In the race for the top flagship chipset in the market, MediaTek was left behind this year. Processors from Samsung and Qualcomm have really taken performance to a whole new level, which is why 2017 is going to be a very important year for the Taiwanese chipmaker. However, it looks like things haven’t started too well for its flagship chipset, the Helio X30, which was just announced a few weeks back.
According to a well-known tech personality on Weibo, Helio X30’s market reaction hasn’t been very positive so far. In fact, he revealed that the three major smartphone companies in China namely, Huawei, OPPO, and Vivo are not going to use this chipset in 2017. Huawei’s lack of interest in Helio X30 would be understandable, given its increased focus on its own Kirin chipsets, but it’s said that both Vivo and OPPO (the two fast-growing smartphone companies in China today) are not interested in the chip, which is surprising. Even Taiwan’s own HTC isn’t willing to go with this top MediaTek chip. So, MediaTek may eventually have to rely on companies like Xiaomi and Meizu to ship a decent amount of Helio X30 processors. It’s worth noting that an insider has already revealed that Meizu’s flagship of 2017 would be powered by this MTK flagship processor.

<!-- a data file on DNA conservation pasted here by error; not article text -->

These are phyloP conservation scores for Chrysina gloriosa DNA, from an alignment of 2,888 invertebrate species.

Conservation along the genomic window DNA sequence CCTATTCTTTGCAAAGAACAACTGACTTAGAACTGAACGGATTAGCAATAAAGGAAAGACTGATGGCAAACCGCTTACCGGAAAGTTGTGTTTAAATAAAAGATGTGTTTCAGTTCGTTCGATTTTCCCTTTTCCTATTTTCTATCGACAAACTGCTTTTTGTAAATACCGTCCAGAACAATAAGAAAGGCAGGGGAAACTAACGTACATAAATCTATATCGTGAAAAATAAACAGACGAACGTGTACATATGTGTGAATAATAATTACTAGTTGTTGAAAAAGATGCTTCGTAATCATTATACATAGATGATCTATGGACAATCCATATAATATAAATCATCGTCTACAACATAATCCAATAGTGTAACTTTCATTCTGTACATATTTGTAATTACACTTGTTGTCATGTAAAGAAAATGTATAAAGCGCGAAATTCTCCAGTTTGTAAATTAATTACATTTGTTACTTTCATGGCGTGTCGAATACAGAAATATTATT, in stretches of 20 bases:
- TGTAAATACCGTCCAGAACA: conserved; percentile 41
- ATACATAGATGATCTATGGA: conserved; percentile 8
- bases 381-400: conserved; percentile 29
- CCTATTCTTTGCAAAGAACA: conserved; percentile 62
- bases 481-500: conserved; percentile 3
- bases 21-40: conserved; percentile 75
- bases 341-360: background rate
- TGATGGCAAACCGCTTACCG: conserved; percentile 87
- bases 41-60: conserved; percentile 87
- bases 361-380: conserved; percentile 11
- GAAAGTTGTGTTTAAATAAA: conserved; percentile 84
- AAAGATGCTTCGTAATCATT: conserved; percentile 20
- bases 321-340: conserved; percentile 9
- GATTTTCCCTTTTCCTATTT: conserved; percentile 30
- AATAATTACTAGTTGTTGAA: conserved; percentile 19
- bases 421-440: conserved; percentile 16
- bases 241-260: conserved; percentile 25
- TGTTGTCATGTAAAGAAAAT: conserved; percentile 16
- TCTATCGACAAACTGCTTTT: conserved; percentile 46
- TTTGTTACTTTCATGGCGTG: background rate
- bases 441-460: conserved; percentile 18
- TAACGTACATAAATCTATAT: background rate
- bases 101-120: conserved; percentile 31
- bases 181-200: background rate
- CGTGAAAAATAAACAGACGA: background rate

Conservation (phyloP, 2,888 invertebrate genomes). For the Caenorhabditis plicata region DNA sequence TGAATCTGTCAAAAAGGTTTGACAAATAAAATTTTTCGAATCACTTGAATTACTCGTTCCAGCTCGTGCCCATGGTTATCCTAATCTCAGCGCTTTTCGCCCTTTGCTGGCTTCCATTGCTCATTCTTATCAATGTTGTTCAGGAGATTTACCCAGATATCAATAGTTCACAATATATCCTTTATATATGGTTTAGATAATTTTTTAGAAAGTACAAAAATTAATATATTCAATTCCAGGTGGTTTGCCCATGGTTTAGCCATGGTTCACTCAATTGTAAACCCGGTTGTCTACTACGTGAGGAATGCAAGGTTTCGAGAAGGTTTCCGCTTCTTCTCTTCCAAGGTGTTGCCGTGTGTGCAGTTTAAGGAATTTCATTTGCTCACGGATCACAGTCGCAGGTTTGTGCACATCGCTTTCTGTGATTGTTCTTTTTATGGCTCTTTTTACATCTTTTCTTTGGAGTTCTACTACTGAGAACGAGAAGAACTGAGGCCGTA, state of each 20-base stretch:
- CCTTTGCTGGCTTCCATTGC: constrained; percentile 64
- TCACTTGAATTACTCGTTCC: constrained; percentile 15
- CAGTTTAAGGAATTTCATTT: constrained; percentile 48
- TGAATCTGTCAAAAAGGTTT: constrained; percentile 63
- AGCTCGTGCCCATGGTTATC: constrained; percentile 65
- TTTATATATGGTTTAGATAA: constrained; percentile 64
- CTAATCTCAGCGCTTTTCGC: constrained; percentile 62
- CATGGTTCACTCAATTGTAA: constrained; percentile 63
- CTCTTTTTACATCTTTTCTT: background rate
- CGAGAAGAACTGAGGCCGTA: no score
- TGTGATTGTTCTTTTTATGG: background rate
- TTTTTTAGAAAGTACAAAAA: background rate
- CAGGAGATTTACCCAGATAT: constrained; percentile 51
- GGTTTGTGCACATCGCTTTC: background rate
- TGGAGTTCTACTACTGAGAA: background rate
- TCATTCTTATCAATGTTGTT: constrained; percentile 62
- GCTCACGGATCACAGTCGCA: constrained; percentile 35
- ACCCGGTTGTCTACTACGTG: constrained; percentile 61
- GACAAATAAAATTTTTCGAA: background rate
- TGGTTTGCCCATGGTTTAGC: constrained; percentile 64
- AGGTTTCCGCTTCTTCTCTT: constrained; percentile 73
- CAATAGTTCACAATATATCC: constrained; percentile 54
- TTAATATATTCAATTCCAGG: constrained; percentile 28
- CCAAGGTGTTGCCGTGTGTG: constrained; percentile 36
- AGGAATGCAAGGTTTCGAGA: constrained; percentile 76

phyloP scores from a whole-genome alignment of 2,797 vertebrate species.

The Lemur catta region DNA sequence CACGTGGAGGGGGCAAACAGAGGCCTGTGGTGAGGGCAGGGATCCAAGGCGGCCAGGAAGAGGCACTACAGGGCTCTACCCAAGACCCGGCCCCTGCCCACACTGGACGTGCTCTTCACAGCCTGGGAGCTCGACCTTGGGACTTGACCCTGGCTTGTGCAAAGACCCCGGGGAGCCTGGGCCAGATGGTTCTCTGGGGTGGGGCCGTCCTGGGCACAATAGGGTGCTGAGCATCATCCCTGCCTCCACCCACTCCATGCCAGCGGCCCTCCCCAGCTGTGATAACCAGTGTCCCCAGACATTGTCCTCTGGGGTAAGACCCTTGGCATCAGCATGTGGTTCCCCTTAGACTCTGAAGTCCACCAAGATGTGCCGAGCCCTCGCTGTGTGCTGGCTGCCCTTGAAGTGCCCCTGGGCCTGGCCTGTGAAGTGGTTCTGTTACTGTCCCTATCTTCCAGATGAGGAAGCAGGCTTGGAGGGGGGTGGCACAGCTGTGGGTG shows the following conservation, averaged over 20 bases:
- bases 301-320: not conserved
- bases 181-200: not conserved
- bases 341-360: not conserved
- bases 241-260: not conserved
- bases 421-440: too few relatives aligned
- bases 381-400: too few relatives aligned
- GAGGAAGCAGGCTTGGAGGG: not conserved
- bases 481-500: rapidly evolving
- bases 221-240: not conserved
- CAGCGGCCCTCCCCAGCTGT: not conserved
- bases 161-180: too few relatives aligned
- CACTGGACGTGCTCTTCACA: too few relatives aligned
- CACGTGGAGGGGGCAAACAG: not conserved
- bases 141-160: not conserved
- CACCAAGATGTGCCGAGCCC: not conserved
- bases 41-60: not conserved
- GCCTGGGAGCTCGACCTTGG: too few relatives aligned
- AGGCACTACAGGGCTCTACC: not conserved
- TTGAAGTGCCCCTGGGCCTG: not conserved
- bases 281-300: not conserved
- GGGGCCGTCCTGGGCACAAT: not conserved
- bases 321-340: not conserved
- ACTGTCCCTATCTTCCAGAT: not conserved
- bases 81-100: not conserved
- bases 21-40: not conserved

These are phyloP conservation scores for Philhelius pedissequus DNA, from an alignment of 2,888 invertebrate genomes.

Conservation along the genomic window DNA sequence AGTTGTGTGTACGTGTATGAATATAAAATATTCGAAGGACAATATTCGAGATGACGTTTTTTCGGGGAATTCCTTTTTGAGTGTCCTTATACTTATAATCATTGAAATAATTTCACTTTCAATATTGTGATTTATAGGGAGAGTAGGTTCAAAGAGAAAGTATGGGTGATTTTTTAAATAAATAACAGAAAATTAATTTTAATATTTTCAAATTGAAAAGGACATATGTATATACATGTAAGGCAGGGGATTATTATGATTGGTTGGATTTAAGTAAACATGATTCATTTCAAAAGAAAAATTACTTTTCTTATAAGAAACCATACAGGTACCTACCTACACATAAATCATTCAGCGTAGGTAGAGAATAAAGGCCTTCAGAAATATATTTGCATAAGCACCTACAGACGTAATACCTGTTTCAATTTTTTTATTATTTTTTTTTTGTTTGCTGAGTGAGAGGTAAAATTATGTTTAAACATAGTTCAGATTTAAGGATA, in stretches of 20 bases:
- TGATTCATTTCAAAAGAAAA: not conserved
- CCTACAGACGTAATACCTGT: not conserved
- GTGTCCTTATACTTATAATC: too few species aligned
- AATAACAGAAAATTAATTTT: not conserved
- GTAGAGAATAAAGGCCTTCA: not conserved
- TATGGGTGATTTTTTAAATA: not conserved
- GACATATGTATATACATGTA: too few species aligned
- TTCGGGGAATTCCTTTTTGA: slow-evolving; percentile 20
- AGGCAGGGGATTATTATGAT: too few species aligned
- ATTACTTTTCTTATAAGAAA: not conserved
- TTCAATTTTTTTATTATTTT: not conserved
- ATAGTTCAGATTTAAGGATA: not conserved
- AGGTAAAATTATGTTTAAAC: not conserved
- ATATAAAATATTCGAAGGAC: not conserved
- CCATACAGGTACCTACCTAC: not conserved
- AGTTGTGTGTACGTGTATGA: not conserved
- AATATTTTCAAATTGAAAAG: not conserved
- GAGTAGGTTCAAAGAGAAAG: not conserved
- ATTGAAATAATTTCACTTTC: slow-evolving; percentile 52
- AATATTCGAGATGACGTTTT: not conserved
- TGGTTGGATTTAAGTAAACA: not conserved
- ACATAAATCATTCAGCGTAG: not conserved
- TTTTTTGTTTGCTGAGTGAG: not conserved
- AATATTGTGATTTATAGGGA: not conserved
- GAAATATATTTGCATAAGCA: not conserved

On paper, the Helio X30 looks like a powerful chipset. First of all, it is built using the super efficient and the latest 10nm manufacturing node, joining the likes of other top flagship processors of 2017. Thanks to its two Cortex A73 cores for top-end performance, MediaTek claims that the performance increases by up to 43% as compared to its predecessors. Further, the power consumption reduces by as much as 53%.
It looks like Helio X30’s start hasn’t been pretty, with this news and then the recent alleged benchmark of the chipset showing sub-standard scores. While it’s too early to say whether Helio X30 will be successful, what I would like to see is the true performance of the deca-core architecture unleashed. MTK really needs its top flagship processors to perform well in 2017.
What do you think?